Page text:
Tags: jeff sessions | perjury | russia | meeting

Sessions Could Face Legal Woes, Even if he Didn't Commit Perjury

Image: Sessions Could Face Legal Woes, Even if he Didn't Commit Perjury

 Attorney Gen. Jeff Sessions (AP Images)

By    |   Friday, 03 Mar 2017 09:09 AM

Attorney General Jeff Sessions could still face legal problems for failing to disclose he met with the Russian ambassador during the presidential campaign – even if he didn't commit perjury during his confirmation hearings, Politico is reporting.

Richard Painter, the top ethics lawyer for former President George W. Bush, has called for Sessions to step down and noted there could be some legal woes ahead for the attorney general.

"I don't think he can continue as attorney general," Painter told CNN. "I don't think he was truthful with the Senate. He did not provide full and complete information."

At issue is Session's testimony during his confirmation hearings.

"It is, at best, very misleading testimony," Painter continued. "I don't go so far as to say that it's perjury, but there is a lesser charge of failing to provide accurate information to Congress."

He added that, "A nominee at a confirmation hearing has an obligation to provide full and complete information to Congress.

"Conduct that might be just short of perjury in a deposition in a typical civil case is entirely inappropriate in front of Congress."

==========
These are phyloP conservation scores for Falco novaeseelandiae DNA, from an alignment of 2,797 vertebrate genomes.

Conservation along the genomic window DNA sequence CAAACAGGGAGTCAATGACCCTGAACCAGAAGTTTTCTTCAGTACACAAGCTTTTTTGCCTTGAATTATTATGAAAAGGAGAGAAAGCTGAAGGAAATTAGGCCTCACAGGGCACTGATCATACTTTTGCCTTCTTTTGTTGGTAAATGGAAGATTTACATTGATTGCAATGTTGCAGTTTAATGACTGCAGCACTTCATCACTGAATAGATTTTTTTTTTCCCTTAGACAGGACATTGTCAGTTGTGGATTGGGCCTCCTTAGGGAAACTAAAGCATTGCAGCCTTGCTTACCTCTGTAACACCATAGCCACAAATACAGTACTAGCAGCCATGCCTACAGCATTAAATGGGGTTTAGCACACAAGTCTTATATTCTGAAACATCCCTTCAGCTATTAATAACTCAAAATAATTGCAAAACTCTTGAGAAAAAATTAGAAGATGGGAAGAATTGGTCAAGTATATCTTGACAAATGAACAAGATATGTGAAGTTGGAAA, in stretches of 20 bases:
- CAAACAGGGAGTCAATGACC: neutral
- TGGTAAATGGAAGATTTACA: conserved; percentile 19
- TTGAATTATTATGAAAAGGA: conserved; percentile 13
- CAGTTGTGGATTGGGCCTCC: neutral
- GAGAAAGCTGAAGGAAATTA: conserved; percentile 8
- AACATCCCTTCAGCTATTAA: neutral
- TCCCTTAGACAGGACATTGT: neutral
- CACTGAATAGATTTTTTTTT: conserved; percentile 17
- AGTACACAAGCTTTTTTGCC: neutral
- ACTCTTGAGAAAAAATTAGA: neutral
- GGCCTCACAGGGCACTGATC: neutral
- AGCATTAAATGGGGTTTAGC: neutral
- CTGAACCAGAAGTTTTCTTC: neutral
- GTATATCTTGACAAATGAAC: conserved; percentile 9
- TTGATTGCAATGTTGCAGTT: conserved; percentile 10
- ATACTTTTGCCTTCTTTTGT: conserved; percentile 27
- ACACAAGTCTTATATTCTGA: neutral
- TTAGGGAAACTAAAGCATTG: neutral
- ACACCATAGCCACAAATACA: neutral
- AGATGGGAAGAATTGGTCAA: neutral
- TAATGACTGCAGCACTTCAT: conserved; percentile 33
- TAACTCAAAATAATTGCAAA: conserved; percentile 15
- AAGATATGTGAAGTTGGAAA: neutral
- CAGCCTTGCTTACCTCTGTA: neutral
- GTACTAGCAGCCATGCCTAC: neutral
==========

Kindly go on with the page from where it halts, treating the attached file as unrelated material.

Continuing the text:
During the confirmation hearings, Sen. Al Franken, D-Minn., asked Sessions "if there is any evidence that anyone affiliated with the Trump campaign communicated with the Russian government in the course of the campaign, what will you do."

Sessions answered that he was "not aware of any of those activities.

"I have been called a surrogate at a time or two in that campaign and I didn't have — did not have communications with the Russians, and I'm unable to comment on it."

In a written question, Sen. Patrick Leahy, D-Vt., asked the attorney general if he had "been in contact with anyone connected to any part of the Russian government about the 2016 election, either before or after election day?"

Sessions answered: "No."

However, Sessions now maintains he had no intention of deceiving the committee, but could not rule out the possibility election-related matters were discussed during his September meeting with Russian Ambassador Sergey Kislyak, according to Politico.

Experts question whether Sessions could face the more perjury charge as a result of his testimony during the confirmation hearings.

"He wasn't asked directly about his own contacts, so he could say that his answer wasn't material because that wasn't really what the question was about," Paul Butler, a former federal prosecutor told The Washington Post. "In fact, he could say if they really wanted to know that, they could have asked that."

And former House Counsel Stand Brand, who worked for the Democrats, is quoted by Politico as saying: "Perjury is very hard to prove. You have to prove two elements that are very difficult in the Congressional context: one is intent and two is an absolutely clear and unambiguous question."

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Attorney General Jeff Sessions could still face legal problems for failing to disclose he met with the Russian ambassador during the presidential campaign - even if he didn't commit perjury during his confirmation hearings, Politico is reporting.
jeff sessions, perjury, russia, meeting
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2017-09-03
Friday, 03 Mar 2017 09:09 AM
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